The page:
Paid Link Schemes Inside Original Content by Brian White, also read Matt’s updated post on paid links.

Update: Google’s definition of paid links and other disliked linkage considered “linkspam”



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Revise your linkage now

Google’s take on paid links obviously is there to stay, and frankly, old news were heating the minds last weekend. There’s no sign at the horizon that Google revises the policy, quite the opposite is true. Google has new algos in development which are supposed to detect all sorts of paid linkage better than before. For many that’s bad news, however I guess that rants are a waste of valuable time needed to revise actual and previous link attitudes.

I don’t think that Googlebot has learned to read text like “Buy a totally undetectable PR8 link now for as low as 2,000$ and get four PR6 links for free!” on images. Sites operating that obvious link selling businesses leave other –detectable– footprints, and their operators are aware of the risks involved. Buyers are rather save, they just waste a lot of money because purchased links most probably don’t carry link love and nofollow’ed links may be way cheaper.

I often stumble upon cases where old and forgotten links create issues over time. Things that have worked perfectly in the past can bury a site on todays SERPs. The crucial message is be careful who you link out to! Compile a list of all your outbound links and check them carefully before Google’s newest link analysis goes life. Especially look at the ancient stuff.

Update: I’ve just spotted Eric Wards article on forensic inbound link analysis, you should read that and his comments on outgoing links too.

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Full Disclosure of Paid Links

Since I’ve moved the blog from blogspot.com to this place, this post makes not much sense anymore. I’ve dispensed all the stuff from my old and ugly sidebar at blogspot over a couple pages here, not much of it is still on the sidebar.

Following Matt’s advice on paid links I’ve looked at this blog to reveal sneaky commercial links, although nobody really likes this idea.

I’m pretty sure that I never got paid for posting, so there was just the sidebar to check. I found a couple of links leading to articles I wrote with both educational and commercial intent as well. I consider these valuable resources so there’s no need to report or nofollow them.

Next in the “What I read” section I didn’t find a suitable procedure to report that “Books, tons of books” includes commercial stuff like database manuals and other publications with a clearly commercial message. I paid for all these books … sigh.

Ok, next the blogroll. Again, all links point to good resources, nothing to report. Under the search box there’s a link to Technorati which I can’t nofollow because it’s put by Technorati’s script. Technorati sends me traffic, I use Technorati for research, so probably this link is fine and counts as honest recommendation, although it functions as a traffic deal too.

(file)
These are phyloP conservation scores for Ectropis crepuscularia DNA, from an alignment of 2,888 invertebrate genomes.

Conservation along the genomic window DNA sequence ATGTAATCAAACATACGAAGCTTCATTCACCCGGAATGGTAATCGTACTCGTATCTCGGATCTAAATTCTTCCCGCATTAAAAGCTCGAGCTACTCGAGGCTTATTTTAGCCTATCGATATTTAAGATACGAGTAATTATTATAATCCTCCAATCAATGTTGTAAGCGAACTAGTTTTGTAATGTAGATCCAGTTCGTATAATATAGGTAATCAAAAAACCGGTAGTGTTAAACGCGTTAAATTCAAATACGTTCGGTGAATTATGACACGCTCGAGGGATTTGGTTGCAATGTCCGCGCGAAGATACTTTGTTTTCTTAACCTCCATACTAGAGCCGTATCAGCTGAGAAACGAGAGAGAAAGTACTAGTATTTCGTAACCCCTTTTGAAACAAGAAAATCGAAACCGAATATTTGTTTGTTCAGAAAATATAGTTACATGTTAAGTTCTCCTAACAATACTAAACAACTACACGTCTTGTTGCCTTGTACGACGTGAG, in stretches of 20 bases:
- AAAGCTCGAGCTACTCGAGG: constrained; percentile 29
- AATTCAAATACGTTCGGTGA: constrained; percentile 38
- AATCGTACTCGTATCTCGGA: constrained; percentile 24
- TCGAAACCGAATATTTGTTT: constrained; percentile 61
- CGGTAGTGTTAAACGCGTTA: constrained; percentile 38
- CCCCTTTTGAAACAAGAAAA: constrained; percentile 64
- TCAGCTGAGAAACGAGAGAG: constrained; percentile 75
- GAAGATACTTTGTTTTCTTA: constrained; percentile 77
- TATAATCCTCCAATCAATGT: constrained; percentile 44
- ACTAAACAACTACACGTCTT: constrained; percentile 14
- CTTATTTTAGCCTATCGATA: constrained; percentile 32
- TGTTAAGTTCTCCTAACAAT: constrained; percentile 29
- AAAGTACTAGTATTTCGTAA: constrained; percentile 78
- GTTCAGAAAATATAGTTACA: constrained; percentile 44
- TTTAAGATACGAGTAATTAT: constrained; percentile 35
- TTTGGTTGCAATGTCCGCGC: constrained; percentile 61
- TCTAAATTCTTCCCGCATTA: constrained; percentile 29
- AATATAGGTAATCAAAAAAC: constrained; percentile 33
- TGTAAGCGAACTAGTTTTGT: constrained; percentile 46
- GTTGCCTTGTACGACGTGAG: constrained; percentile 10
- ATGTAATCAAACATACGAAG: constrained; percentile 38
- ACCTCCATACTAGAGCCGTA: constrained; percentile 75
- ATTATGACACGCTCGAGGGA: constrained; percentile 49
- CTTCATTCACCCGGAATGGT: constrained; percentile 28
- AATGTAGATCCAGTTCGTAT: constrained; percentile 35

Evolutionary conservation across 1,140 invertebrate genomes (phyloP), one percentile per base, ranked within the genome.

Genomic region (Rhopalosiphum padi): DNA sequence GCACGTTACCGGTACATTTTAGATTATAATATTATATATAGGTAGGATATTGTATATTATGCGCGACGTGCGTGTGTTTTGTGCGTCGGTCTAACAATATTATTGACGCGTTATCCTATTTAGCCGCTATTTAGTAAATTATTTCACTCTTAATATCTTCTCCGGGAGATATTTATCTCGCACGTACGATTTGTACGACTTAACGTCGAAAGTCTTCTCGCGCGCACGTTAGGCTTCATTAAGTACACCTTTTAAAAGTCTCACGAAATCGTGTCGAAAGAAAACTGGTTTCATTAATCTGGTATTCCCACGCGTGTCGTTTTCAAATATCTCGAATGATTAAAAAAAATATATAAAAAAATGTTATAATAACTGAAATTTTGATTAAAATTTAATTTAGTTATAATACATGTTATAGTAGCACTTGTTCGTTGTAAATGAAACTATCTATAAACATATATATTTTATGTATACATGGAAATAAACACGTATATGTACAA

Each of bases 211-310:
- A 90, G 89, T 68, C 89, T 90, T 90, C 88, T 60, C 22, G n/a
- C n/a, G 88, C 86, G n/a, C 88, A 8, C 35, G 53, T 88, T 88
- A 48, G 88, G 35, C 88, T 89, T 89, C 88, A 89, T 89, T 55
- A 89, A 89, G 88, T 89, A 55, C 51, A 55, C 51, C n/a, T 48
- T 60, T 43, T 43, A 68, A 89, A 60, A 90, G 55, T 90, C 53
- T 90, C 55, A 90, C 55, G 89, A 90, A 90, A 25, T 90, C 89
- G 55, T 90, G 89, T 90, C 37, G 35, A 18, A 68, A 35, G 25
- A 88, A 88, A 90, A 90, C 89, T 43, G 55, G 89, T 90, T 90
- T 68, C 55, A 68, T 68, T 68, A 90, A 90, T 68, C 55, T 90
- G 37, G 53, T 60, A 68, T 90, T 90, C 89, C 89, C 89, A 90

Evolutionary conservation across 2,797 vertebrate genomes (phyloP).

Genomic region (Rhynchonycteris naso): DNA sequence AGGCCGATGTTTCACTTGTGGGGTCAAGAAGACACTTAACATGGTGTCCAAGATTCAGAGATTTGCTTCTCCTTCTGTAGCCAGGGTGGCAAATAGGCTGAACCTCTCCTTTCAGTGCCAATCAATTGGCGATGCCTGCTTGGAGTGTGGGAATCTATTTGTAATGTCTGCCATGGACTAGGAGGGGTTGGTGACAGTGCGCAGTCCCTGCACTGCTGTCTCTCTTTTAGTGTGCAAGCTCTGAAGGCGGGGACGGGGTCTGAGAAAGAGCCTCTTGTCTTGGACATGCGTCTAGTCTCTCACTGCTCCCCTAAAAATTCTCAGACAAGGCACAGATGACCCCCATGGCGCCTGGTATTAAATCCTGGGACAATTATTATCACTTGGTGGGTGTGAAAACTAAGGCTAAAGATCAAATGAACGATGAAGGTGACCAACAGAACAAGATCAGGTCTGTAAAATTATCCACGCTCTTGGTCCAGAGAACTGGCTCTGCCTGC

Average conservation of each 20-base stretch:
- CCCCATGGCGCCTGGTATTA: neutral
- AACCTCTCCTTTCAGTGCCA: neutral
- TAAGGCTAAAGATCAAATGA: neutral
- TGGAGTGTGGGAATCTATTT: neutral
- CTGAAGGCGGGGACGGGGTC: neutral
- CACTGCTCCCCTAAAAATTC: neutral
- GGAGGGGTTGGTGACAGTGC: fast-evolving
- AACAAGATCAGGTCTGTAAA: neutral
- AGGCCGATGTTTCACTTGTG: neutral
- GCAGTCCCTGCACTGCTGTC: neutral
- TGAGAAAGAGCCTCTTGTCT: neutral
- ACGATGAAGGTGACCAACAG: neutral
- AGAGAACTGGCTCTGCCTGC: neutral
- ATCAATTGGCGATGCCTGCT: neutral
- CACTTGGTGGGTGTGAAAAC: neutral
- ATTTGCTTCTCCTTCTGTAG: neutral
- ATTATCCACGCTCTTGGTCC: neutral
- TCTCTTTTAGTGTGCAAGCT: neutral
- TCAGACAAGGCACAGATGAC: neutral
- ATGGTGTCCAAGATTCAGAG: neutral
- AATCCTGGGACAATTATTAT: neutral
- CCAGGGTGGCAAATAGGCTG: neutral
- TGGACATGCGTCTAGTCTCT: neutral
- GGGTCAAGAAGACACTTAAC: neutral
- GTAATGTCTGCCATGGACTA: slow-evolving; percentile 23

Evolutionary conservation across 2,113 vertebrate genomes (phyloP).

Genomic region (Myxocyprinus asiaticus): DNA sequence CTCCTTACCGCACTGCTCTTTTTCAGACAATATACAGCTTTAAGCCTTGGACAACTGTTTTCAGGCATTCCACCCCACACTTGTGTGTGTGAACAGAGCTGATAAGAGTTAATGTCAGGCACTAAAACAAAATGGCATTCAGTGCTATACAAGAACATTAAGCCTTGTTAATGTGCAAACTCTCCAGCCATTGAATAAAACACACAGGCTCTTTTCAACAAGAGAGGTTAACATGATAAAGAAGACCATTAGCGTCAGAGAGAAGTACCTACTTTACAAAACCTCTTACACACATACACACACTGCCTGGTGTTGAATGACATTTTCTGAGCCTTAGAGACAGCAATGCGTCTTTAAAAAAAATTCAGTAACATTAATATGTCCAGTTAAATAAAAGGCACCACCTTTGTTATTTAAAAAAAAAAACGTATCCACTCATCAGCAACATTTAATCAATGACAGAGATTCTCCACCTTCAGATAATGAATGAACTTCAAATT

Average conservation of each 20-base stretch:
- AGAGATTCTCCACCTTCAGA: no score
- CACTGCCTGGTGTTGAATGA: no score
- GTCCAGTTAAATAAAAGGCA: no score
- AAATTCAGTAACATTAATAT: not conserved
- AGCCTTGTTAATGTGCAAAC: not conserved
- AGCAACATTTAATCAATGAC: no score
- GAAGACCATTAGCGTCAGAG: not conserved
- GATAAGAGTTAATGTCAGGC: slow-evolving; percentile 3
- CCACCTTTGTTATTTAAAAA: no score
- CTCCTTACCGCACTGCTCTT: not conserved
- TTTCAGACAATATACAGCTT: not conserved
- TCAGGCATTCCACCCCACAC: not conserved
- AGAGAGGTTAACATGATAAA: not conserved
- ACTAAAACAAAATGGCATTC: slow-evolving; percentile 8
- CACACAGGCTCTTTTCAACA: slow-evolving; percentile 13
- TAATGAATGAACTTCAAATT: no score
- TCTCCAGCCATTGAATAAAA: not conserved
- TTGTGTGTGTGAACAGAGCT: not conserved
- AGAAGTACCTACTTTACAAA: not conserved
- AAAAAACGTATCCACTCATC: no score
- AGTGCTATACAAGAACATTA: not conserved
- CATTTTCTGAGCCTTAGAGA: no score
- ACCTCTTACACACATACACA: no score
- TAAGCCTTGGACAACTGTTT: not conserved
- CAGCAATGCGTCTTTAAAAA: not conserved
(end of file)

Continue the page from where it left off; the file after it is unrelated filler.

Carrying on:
Checking the “Links and Folks” section I found a not that related link pointing to bikes for sale at OCC. Well, I really like OCC bikes, and this is my personal blog, so why shouldn’t I link out to a resource unrelated to search and Web development? Hmmmm … perhaps I should ask Google for permission to dofollow this somewhat commercial link before I receive a free bike in return.

Next the “Ads by Google” links are fine, because they’re put client sided and even the Googlebot executing JavaScript knows that everything in a block of code containing an AdSense publisher code is auto-nofollow’ed by definition.

Both the MBL widget as well as the Twitter badge are put client sided, plus both were free of commercial links, at least last time I looked. End of sidebar, I didn’t find serious fodder for a paid link report, could that be true?

Wait … I missed the header, and luckily there’s a big fat paid link:

With this link I pay Google for Blogger’s services and hosting, and it is not nofollow’ed. Dammit, I can’t nofollow it myself, so here’s my paid links spam report:

paidlinks spam report

Ok, seriously I think that Google can discount commercial links because that’s how Google’s cookie crumbles. And I perfectly understand that Matt asks for a few samples of paid links Google has not yet discovered to fine tune Google’s algos. However, I fear that this call for paid-links-spam-reports will result in massive abuse of the form I use to report webspam that really annoys me because it disturbs my search results. I’m happy that it’s pretty easy to filter out abusive reports filed to damage a competitor’s rankings marked with “paidlinks” once Matt’s team has collected enough examples.

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Update: Read Rae Hoffman’s full disclosure too!